Electronics

New technique to print ink-based electrical circuitry using a desktop printer

Georgia Tech's printed circuit technique could make it cheaper and faster for professionals and DIYers to create prototype electronics
Georgia Tech's printed circuit technique could make it cheaper and faster for professionals and DIYers to create prototype electronics
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Silver nanoparticle ink is injected into ink cartridges for an off-the-shelf printer to create cheap, foldable circuitry
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Silver nanoparticle ink is injected into ink cartridges for an off-the-shelf printer to create cheap, foldable circuitry
The circuits are bendable, making them ideal for tight spaces
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The circuits are bendable, making them ideal for tight spaces
Georgia Tech's printed circuit technique could make it cheaper and faster for professionals and DIYers to create prototype electronics
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Georgia Tech's printed circuit technique could make it cheaper and faster for professionals and DIYers to create prototype electronics

Researchers at Georgia Tech have developed a new technique to print advanced, ink-based electrical circuitry on a desktop printer. Using about US$300 worth of off-the-shelf equipment, the researchers were able to print arbitrary-shaped circuits on resin-coated paper, PET film, and glossy photo paper with silver nanoparticle ink.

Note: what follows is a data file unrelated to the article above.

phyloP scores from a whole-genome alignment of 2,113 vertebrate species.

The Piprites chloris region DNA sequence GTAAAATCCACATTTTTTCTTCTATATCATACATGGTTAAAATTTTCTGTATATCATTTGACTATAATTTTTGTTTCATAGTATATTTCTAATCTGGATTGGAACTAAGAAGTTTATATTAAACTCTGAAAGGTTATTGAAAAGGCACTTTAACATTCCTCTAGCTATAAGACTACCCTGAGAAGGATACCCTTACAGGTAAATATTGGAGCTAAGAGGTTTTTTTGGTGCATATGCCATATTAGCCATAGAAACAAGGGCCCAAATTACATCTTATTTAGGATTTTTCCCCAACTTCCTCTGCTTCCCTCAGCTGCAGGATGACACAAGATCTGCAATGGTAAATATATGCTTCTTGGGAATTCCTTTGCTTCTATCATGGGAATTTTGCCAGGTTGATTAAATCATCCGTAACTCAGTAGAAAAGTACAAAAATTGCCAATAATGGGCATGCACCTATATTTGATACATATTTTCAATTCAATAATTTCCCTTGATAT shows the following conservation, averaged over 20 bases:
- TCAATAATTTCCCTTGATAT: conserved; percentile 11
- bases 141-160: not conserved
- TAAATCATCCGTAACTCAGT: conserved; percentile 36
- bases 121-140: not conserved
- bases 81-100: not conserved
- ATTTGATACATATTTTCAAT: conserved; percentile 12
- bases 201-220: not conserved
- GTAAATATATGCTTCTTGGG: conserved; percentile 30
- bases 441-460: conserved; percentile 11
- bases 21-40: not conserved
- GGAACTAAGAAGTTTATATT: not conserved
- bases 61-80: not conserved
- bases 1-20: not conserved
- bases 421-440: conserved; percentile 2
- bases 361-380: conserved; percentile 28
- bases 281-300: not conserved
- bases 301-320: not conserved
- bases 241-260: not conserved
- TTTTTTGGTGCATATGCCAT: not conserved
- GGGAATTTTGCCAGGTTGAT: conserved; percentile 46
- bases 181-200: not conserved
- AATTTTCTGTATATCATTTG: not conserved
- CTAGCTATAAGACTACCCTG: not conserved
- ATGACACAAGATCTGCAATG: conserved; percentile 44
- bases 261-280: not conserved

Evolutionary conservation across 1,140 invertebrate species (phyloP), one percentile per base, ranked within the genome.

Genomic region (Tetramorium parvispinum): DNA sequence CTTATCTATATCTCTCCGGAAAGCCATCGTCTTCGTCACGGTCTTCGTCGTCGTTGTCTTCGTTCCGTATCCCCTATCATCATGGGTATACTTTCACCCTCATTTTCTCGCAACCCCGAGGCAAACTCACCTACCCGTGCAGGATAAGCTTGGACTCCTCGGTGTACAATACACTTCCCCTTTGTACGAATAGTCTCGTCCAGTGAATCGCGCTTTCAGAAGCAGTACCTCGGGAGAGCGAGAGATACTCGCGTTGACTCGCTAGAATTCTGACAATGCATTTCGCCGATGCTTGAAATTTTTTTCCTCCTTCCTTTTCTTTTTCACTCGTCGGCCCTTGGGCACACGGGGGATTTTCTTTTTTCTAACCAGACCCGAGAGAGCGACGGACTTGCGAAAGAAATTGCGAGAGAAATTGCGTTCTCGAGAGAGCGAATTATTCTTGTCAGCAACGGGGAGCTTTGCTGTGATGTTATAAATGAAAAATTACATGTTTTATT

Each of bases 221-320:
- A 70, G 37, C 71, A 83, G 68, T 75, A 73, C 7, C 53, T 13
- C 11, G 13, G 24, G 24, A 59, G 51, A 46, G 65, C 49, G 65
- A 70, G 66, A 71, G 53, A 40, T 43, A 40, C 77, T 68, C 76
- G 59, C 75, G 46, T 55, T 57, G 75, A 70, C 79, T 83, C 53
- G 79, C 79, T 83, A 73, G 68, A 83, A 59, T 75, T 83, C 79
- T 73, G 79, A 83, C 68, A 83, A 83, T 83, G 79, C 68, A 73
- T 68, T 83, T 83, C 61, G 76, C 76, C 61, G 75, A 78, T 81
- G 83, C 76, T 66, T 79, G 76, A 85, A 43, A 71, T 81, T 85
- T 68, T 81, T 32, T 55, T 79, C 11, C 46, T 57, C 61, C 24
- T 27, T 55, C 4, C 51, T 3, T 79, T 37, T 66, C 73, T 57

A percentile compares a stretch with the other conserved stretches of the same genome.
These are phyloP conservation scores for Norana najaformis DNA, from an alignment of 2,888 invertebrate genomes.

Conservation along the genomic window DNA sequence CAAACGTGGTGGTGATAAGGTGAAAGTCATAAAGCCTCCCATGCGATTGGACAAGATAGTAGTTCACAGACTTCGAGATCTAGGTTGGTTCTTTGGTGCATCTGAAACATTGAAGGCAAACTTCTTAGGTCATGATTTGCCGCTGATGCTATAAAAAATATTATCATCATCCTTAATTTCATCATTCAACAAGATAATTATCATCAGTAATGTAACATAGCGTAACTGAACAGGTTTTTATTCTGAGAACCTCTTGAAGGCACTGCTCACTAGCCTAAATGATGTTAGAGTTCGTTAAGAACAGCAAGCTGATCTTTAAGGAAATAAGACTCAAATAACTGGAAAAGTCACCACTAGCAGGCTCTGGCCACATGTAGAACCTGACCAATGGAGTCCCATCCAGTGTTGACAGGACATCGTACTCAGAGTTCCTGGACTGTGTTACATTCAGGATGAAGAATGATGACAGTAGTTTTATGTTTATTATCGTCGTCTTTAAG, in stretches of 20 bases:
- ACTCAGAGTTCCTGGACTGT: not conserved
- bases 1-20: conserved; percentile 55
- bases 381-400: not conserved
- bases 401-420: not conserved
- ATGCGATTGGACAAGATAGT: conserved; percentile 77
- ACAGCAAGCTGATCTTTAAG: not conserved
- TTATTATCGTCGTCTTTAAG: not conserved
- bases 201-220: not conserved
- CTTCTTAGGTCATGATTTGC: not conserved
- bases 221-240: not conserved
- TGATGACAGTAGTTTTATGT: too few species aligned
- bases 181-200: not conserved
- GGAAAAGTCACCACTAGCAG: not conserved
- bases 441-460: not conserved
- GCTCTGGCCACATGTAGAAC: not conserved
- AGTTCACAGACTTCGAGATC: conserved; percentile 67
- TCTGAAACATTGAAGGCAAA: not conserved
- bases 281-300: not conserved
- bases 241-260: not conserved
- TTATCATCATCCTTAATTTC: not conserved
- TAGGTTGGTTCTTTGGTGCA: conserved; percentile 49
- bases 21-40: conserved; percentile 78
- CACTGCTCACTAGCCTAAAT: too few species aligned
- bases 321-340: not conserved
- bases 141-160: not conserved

Printing circuits isn’t entirely new, but the team’s technique makes the process faster and cheaper. Similar to graphene-based printing done at the Max Planck Institute, Georgia Tech's method uses empty ink jet cartridges, except it does not require heating for ink placement.

Initiated by the University of Tokyo and with Microsoft Research contributing to the concept, Georgia Tech took the reins of the project building on its materials and circuit design expertise previously seen in the creation of paper-based sensors for explosives. The team was able to print ink-based circuits in as little as 60 seconds.

“We believe there is an opportunity to introduce a new approach to the rapid prototyping of fully custom-printed circuits,” says Gregory Abowd, Regents’ Professor in Georgia Tech’s School of Interactive Computing. “The tools needed to create electronic circuitry are now at the point where anyone can afford to experiment. This is probably more true with professionals at the moment than it is for everyday consumers.”

Abowd told us he believes the research will directly impact professionals and university researchers who want to experiment with novel forms of interactive electronics. “As one of my students, Aman Parnami, explained, this is part of the beginning of an era of personal fabrication," he said. Yoshihiro Kawahara from the University of Tokyo added, “Even for professional electrical engineers, the emergence of the new chemical sintering (virtually sintering free) ink is big news.”

Silver nanoparticle ink is injected into ink cartridges for an off-the-shelf printer to create cheap, foldable circuitry
Silver nanoparticle ink is injected into ink cartridges for an off-the-shelf printer to create cheap, foldable circuitry